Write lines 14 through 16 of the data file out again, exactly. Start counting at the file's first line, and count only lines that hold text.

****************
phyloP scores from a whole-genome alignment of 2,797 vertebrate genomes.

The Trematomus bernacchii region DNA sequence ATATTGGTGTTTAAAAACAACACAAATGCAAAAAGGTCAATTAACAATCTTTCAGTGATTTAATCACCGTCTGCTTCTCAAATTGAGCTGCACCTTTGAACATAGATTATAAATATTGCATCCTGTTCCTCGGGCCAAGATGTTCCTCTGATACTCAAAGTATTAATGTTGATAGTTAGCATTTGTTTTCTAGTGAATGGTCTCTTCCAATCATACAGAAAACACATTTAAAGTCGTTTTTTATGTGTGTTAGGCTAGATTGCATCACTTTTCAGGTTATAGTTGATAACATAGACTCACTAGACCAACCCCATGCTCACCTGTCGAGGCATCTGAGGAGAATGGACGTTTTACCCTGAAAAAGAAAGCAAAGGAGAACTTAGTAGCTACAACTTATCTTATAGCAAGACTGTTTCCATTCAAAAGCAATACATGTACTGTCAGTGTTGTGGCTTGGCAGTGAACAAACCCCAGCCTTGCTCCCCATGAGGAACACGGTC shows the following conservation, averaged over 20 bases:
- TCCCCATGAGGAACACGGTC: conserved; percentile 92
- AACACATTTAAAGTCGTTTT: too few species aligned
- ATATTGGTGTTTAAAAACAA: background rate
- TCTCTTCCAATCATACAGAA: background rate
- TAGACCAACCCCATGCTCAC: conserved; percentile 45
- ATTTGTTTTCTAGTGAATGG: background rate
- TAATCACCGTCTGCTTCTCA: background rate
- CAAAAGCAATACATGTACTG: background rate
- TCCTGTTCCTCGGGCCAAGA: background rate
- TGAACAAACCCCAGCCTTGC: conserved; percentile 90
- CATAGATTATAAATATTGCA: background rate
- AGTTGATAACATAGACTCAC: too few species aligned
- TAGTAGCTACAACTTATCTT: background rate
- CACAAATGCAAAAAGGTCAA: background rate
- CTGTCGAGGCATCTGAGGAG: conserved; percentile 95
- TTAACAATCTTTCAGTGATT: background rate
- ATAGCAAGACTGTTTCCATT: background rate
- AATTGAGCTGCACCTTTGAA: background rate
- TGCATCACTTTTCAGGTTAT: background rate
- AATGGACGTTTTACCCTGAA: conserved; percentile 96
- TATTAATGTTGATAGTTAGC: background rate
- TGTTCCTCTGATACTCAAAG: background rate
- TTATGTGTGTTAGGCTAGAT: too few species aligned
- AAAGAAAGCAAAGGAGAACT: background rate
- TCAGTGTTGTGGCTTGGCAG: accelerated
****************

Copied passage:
- AGTTGATAACATAGACTCAC: too few species aligned
- TAGTAGCTACAACTTATCTT: background rate
- CACAAATGCAAAAAGGTCAA: background rate